Although more airstrikes and gunfire in the Khartoum capital region have undermined their most recent purported ceasefire, KHARTOUM: The warring military factions in Sudan beginning on Thursday, neighbouring South Sudan, a mediator, said.
to by both parties, for peace negotiations have also been named, according to the mediation efforts championed by the country's president, Salva Kiir. Wednesday was the deadline for the current truce to end.y head General Abdel Fattah al-Burhan would react, however, remained uncertain.
On Tuesday, witnesses reported more airstrikes on Omdurman and Bahri, two cities that are located on the other side of the Nile River from Khartoum.
According to Al Jazeera television, RSF sites were being targeted by Sudanese army jets, and Khartoum could be heard firing anti-aircraft weapons.
India's embassy in Khartoum was raided and robbed, according to a complaint from the ambassador, the Sudanese army stated in a statement. Early on Wednesday, the Saudi foreign ministry said that an armed gang had similarly vandalised and robbed the Khartoum facility that housed the country's cultural mission. There were no recorded casualties.
There were no known casualties.
- The capital region’s civilian neighbourhoods have been bombed by army planes attacking RSF positions. alongside government troops in a devastating civil war that lasted 20 years, has also been embroiled in the conflict. This is located in the western Darfur area of Sudan.
The army and RSF leaders, who had previously shared authority as part of a transition to free elections and civilian administration supported by the international community, have not indicated that they will give ground, but neither appears to be able to win an immediate triumph.
A risky region
Extended hostilities could attract foreign forces.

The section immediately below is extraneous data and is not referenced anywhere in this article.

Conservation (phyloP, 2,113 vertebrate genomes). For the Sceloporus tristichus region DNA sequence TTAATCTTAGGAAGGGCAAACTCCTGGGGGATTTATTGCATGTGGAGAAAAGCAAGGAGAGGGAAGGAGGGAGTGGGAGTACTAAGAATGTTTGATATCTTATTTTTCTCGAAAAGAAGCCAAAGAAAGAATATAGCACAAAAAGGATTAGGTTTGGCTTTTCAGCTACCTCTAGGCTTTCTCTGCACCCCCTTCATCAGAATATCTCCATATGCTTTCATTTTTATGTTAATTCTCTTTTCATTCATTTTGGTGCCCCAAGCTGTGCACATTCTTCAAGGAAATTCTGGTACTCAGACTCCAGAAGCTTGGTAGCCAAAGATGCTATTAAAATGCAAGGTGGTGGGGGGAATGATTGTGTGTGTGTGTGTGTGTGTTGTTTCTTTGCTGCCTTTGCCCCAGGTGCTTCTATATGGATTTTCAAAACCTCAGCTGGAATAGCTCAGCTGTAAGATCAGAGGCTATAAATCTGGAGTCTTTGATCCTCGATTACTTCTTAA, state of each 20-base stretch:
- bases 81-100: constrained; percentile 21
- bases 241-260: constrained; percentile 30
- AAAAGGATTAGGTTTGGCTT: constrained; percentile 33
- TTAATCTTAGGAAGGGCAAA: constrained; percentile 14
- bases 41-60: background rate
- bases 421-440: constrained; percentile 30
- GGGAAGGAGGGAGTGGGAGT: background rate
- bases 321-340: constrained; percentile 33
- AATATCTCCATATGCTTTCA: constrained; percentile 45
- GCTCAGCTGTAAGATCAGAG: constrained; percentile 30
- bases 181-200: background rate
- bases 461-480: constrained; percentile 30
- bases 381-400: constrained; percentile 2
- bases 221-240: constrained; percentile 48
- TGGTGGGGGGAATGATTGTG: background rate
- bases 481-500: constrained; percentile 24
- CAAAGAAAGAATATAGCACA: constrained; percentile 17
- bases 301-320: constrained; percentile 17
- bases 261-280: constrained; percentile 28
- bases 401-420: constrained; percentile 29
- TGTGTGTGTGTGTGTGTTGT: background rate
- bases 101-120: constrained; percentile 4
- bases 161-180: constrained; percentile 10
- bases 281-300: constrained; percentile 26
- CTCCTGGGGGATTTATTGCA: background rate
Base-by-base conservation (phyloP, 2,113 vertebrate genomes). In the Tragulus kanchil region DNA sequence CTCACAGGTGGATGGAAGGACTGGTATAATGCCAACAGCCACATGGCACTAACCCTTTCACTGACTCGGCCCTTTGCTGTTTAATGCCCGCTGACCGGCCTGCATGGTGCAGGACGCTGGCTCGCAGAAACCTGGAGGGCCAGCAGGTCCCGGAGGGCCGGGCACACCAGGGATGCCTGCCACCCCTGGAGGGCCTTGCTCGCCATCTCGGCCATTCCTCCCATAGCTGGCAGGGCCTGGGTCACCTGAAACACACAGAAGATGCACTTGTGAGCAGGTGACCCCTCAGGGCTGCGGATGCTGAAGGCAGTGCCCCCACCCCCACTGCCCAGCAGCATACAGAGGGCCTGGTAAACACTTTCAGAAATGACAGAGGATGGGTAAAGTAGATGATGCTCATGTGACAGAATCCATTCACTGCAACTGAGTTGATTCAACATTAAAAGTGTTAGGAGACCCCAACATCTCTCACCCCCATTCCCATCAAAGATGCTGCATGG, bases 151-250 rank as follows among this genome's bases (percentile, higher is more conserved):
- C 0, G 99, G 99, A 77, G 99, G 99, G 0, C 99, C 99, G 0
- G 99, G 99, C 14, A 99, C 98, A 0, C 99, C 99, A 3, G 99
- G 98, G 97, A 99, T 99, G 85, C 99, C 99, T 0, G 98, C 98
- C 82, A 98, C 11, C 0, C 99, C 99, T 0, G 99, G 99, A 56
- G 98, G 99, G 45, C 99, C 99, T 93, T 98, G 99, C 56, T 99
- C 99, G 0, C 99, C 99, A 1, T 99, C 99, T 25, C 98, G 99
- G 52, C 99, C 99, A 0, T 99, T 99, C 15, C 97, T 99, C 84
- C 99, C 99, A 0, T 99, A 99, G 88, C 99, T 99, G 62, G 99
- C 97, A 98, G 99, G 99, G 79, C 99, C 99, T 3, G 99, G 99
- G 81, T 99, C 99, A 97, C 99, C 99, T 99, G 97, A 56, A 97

Thousands of inhabitants of other countries were being evacuated when foreign governments halted their efforts. British officials advised any remaining citizens who wanted to escape to travel to Port Sudan on the Red Sea on Wednesday, when their final aircraft was scheduled to leave.
In addition to causing a humanitarian disaster, the violence has pushed some according to the United Nations.
In a country where nearly one-third of the population lives in poverty, aid supplies have been delayed.
representatives of Egypt in Cairo.
After taking a break earlier in the conflict when several of its personnel were slain, the U.N. World Food Programme said on Monday that it was restarting operations in the safer regions of Sudan.
“This is a catastrophe,”
MSF (Medicines Sans Frontières) said that it has sent some assistance to the capital from Port Sudan, a distance of around 800 kilometres (500 miles) by car.
According to the U.N. migration agency, the violence has also forced 330,000 Sudanese to flee inside of their own country.
During a stopover in Atbara, 350 kilometres (220 miles) northeast of Khartoum, on the way to the Egyptian border, Hassan Mohamed Ali, a 55-year-old state employee, declared, “The situation is a calamity.”
The hundreds of kilometres (miles) that displaced Sudanese families travelled to South Sudan and Chad, often on foot in the sweltering desert sun, is also documented.
Ultimately, the U.N. estimates that some 800,000 people may depart.
Over the past two weeks, more than 40,000 people have crossed into Egypt, but only after numerous delays. The majority of migrants have had to pay several hundred dollars to travel the 620-mile (1,005-km) distance from Khartoum to the north.
The journey for Aisha Ibrahim Dawood and her family from Khartoum to the northern town of Wadi Halfa took them five days in a rental car. From there, the women and children piled onto the back of a truck that drove them to a line at the Egyptian border.
“Our suffering is unprecedented,” she said